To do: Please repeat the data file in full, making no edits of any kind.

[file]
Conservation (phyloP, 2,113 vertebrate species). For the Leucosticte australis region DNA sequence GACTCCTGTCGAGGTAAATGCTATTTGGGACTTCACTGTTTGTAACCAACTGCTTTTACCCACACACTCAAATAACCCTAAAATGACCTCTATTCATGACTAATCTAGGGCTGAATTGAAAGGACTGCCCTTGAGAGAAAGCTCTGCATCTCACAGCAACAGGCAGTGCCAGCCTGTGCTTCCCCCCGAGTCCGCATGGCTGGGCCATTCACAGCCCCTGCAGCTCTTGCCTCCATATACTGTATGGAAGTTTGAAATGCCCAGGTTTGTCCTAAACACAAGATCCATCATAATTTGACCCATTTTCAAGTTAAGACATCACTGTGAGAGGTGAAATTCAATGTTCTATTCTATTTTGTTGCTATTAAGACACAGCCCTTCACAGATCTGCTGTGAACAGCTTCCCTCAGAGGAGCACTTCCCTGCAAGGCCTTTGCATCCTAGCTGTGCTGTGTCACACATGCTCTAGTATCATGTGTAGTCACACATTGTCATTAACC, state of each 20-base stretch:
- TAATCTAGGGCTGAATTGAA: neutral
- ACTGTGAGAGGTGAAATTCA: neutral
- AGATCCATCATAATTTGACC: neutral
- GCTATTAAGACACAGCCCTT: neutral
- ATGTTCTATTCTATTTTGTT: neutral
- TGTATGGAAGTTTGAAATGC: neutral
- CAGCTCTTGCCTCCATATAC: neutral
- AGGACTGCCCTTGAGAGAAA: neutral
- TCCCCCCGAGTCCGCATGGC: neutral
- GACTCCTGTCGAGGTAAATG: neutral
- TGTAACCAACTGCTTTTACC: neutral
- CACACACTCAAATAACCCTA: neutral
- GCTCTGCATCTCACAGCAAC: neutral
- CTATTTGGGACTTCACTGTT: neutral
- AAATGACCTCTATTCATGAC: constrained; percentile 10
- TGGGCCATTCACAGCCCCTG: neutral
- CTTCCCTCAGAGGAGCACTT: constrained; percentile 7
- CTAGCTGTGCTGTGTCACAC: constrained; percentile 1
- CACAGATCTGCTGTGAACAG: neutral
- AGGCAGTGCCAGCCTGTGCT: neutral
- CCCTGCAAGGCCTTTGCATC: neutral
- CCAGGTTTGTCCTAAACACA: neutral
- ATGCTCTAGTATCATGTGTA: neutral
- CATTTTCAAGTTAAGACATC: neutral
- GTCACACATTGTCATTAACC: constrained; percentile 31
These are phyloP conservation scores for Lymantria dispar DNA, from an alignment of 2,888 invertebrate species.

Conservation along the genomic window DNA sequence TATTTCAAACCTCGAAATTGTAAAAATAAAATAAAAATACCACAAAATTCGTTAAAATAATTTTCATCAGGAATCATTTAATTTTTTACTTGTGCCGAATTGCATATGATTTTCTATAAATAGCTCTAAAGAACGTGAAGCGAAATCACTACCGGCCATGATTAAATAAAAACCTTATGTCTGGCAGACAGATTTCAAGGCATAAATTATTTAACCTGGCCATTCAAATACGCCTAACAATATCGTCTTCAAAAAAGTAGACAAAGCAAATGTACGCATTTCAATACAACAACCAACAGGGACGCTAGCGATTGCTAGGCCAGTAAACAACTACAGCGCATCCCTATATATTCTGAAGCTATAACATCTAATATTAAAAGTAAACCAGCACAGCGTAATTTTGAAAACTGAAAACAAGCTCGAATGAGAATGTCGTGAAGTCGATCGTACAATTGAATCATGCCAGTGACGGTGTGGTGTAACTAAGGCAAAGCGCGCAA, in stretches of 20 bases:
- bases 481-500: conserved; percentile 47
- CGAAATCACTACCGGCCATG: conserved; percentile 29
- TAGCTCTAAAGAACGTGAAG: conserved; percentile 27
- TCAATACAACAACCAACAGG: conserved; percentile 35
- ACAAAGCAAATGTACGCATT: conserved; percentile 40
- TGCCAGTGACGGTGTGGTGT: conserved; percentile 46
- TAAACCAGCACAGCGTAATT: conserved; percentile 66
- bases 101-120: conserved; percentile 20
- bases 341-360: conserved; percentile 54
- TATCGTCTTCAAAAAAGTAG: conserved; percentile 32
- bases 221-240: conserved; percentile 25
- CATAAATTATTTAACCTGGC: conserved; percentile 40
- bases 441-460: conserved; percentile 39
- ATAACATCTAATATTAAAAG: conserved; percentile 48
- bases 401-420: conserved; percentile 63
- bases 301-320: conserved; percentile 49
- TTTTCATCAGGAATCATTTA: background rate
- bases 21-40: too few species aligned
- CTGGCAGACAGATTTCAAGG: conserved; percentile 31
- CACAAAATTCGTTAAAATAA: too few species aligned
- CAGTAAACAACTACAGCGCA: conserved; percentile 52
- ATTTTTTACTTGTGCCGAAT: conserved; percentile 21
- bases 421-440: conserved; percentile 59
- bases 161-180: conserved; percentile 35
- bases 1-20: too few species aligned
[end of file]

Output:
Conservation (phyloP, 2,113 vertebrate species). For the Leucosticte australis region DNA sequence GACTCCTGTCGAGGTAAATGCTATTTGGGACTTCACTGTTTGTAACCAACTGCTTTTACCCACACACTCAAATAACCCTAAAATGACCTCTATTCATGACTAATCTAGGGCTGAATTGAAAGGACTGCCCTTGAGAGAAAGCTCTGCATCTCACAGCAACAGGCAGTGCCAGCCTGTGCTTCCCCCCGAGTCCGCATGGCTGGGCCATTCACAGCCCCTGCAGCTCTTGCCTCCATATACTGTATGGAAGTTTGAAATGCCCAGGTTTGTCCTAAACACAAGATCCATCATAATTTGACCCATTTTCAAGTTAAGACATCACTGTGAGAGGTGAAATTCAATGTTCTATTCTATTTTGTTGCTATTAAGACACAGCCCTTCACAGATCTGCTGTGAACAGCTTCCCTCAGAGGAGCACTTCCCTGCAAGGCCTTTGCATCCTAGCTGTGCTGTGTCACACATGCTCTAGTATCATGTGTAGTCACACATTGTCATTAACC, state of each 20-base stretch:
- TAATCTAGGGCTGAATTGAA: neutral
- ACTGTGAGAGGTGAAATTCA: neutral
- AGATCCATCATAATTTGACC: neutral
- GCTATTAAGACACAGCCCTT: neutral
- ATGTTCTATTCTATTTTGTT: neutral
- TGTATGGAAGTTTGAAATGC: neutral
- CAGCTCTTGCCTCCATATAC: neutral
- AGGACTGCCCTTGAGAGAAA: neutral
- TCCCCCCGAGTCCGCATGGC: neutral
- GACTCCTGTCGAGGTAAATG: neutral
- TGTAACCAACTGCTTTTACC: neutral
- CACACACTCAAATAACCCTA: neutral
- GCTCTGCATCTCACAGCAAC: neutral
- CTATTTGGGACTTCACTGTT: neutral
- AAATGACCTCTATTCATGAC: constrained; percentile 10
- TGGGCCATTCACAGCCCCTG: neutral
- CTTCCCTCAGAGGAGCACTT: constrained; percentile 7
- CTAGCTGTGCTGTGTCACAC: constrained; percentile 1
- CACAGATCTGCTGTGAACAG: neutral
- AGGCAGTGCCAGCCTGTGCT: neutral
- CCCTGCAAGGCCTTTGCATC: neutral
- CCAGGTTTGTCCTAAACACA: neutral
- ATGCTCTAGTATCATGTGTA: neutral
- CATTTTCAAGTTAAGACATC: neutral
- GTCACACATTGTCATTAACC: constrained; percentile 31
These are phyloP conservation scores for Lymantria dispar DNA, from an alignment of 2,888 invertebrate species.

Conservation along the genomic window DNA sequence TATTTCAAACCTCGAAATTGTAAAAATAAAATAAAAATACCACAAAATTCGTTAAAATAATTTTCATCAGGAATCATTTAATTTTTTACTTGTGCCGAATTGCATATGATTTTCTATAAATAGCTCTAAAGAACGTGAAGCGAAATCACTACCGGCCATGATTAAATAAAAACCTTATGTCTGGCAGACAGATTTCAAGGCATAAATTATTTAACCTGGCCATTCAAATACGCCTAACAATATCGTCTTCAAAAAAGTAGACAAAGCAAATGTACGCATTTCAATACAACAACCAACAGGGACGCTAGCGATTGCTAGGCCAGTAAACAACTACAGCGCATCCCTATATATTCTGAAGCTATAACATCTAATATTAAAAGTAAACCAGCACAGCGTAATTTTGAAAACTGAAAACAAGCTCGAATGAGAATGTCGTGAAGTCGATCGTACAATTGAATCATGCCAGTGACGGTGTGGTGTAACTAAGGCAAAGCGCGCAA, in stretches of 20 bases:
- bases 481-500: conserved; percentile 47
- CGAAATCACTACCGGCCATG: conserved; percentile 29
- TAGCTCTAAAGAACGTGAAG: conserved; percentile 27
- TCAATACAACAACCAACAGG: conserved; percentile 35
- ACAAAGCAAATGTACGCATT: conserved; percentile 40
- TGCCAGTGACGGTGTGGTGT: conserved; percentile 46
- TAAACCAGCACAGCGTAATT: conserved; percentile 66
- bases 101-120: conserved; percentile 20
- bases 341-360: conserved; percentile 54
- TATCGTCTTCAAAAAAGTAG: conserved; percentile 32
- bases 221-240: conserved; percentile 25
- CATAAATTATTTAACCTGGC: conserved; percentile 40
- bases 441-460: conserved; percentile 39
- ATAACATCTAATATTAAAAG: conserved; percentile 48
- bases 401-420: conserved; percentile 63
- bases 301-320: conserved; percentile 49
- TTTTCATCAGGAATCATTTA: background rate
- bases 21-40: too few species aligned
- CTGGCAGACAGATTTCAAGG: conserved; percentile 31
- CACAAAATTCGTTAAAATAA: too few species aligned
- CAGTAAACAACTACAGCGCA: conserved; percentile 52
- ATTTTTTACTTGTGCCGAAT: conserved; percentile 21
- bases 421-440: conserved; percentile 59
- bases 161-180: conserved; percentile 35
- bases 1-20: too few species aligned